Sunday, October 6, 2013

Dave Ingram Takes Us Down Among the Dead Men

For nearly 25 years, Dave Ingram has stood as one of the definitive vocalists in Death Metal. Best known for his eight-year stint as frontman for Birmingham legends Benediction (replacing Napalm Death-bound singer Mark “Barney” Greenway in ’90) as well as his performance on Bolt Thrower’s 2001 album Honor-Valour-Pride, Ingram has spent recent times exploring the world of Internet radio with “Metal Breakfast Radio” (with co-host Donovan Spenceley) and the Swing/Big Band-oriented “Lambert’s Basement.” Now, he is ready for a new chapter in his musical life as frontman for Down Among The Dead Men.

A collaboration between Ingram and Rogga Johansson (Paganizer/ Fondlecorpse/ Ribspreader/ Humanity Delete/ The Grotesquery), Down Among The Dead Men are about to deliver one of the year’s most brutal albums with the November 22 release of their self-titled CD on Germany’s Cyclone Empire. From the Crust-Punk rage of “A Handful of Dust” and blast beat battering of “Bones of Contention” to the midtempo tantrum of “Venus Mantrap,” there is not a single note on this album that doesn’t go for the throat. It’s even more intense than Anselmo’s new record. Just think about that for a minute.

Like many of today’s musical outfits, Down Among The Dead Men was born out of social media.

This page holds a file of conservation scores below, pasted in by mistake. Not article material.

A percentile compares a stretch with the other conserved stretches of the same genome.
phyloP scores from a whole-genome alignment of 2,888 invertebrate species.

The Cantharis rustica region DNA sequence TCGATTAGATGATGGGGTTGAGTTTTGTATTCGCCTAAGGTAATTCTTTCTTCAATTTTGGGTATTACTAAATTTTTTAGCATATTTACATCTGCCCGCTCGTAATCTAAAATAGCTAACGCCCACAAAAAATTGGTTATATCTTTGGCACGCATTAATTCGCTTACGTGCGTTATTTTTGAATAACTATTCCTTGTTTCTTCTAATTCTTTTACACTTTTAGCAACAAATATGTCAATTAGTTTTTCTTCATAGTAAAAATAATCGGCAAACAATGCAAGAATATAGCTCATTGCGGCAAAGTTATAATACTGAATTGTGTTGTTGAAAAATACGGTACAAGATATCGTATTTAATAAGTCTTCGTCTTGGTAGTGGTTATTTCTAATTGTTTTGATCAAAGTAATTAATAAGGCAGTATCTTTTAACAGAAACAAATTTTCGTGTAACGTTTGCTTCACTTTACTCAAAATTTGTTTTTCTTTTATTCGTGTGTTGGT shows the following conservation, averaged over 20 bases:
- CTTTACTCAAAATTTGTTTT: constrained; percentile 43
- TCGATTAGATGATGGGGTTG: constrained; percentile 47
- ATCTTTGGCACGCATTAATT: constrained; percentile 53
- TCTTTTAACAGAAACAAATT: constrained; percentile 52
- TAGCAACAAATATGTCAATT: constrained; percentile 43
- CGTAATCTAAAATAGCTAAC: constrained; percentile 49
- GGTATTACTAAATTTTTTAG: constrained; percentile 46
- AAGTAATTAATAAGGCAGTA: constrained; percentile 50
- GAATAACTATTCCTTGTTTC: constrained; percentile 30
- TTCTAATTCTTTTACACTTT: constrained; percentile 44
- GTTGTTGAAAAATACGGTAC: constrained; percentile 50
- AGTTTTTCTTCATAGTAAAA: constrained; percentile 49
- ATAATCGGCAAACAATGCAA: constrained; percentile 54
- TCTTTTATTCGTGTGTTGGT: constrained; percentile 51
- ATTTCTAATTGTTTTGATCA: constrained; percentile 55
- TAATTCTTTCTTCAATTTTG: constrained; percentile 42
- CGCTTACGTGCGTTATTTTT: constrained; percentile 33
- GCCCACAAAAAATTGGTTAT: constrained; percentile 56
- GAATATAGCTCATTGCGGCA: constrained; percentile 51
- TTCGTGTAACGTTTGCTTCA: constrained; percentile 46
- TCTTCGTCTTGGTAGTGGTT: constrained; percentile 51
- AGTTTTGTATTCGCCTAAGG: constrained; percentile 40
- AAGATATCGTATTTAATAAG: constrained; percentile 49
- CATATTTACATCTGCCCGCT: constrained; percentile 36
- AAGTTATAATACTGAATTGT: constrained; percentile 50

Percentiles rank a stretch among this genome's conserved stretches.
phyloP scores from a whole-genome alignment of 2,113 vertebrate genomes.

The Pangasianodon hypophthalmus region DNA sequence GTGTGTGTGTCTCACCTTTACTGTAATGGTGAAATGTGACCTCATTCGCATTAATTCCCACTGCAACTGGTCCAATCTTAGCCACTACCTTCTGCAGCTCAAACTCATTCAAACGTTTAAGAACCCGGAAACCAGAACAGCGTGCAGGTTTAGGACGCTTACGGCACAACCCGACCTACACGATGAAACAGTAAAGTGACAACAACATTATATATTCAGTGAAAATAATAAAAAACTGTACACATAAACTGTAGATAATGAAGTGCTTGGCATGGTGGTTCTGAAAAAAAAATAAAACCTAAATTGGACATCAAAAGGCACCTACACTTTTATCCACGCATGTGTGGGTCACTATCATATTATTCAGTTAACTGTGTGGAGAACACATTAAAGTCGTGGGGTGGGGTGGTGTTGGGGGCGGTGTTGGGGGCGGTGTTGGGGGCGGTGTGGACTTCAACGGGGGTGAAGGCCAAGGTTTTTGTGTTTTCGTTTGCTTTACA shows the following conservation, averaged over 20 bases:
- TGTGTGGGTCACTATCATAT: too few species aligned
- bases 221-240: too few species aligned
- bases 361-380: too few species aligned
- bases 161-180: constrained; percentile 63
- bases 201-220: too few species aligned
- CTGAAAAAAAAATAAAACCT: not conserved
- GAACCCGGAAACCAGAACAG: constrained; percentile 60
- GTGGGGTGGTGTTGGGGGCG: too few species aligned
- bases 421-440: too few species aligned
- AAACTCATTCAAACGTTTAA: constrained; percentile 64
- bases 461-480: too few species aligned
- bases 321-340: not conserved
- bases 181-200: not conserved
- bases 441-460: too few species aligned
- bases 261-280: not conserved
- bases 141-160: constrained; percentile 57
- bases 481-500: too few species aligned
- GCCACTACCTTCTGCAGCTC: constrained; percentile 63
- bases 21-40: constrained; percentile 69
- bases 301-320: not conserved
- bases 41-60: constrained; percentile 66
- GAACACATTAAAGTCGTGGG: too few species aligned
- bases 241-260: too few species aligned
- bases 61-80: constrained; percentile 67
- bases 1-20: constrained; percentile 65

“Rogga first wrote to me on Facebook asking if I would like to perform on a track for one of his personal projects he was doing,” Ingram recalls. “Being the curious type that I am, I went and looked him up online and found he owned a resumé of absolute immense proportions. I’d heard of - and was a fan of - many of the bands/projects he had been involved in, so I heartily agreed with working with him. As I was putting the lyrics together for this one song, I began to mull over the idea of doing a project together, so I wrote and asked if he was interested. As he’s a fan of my work in both Benediction and Bolt Thrower, he thought it an opportunity that wasn’t to be missed. We brainstormed via email for a couple of weeks, and Down Among The Dead Men was born.”

Augmented by Johansson’s Paganizer/ Ribspreader bandmate Dennis Blomberg, Down Among The Dead Men completed the album with help from session drummer Erik R. Bevenrud, whose ferocious playing fuels the album’s 13 tracks.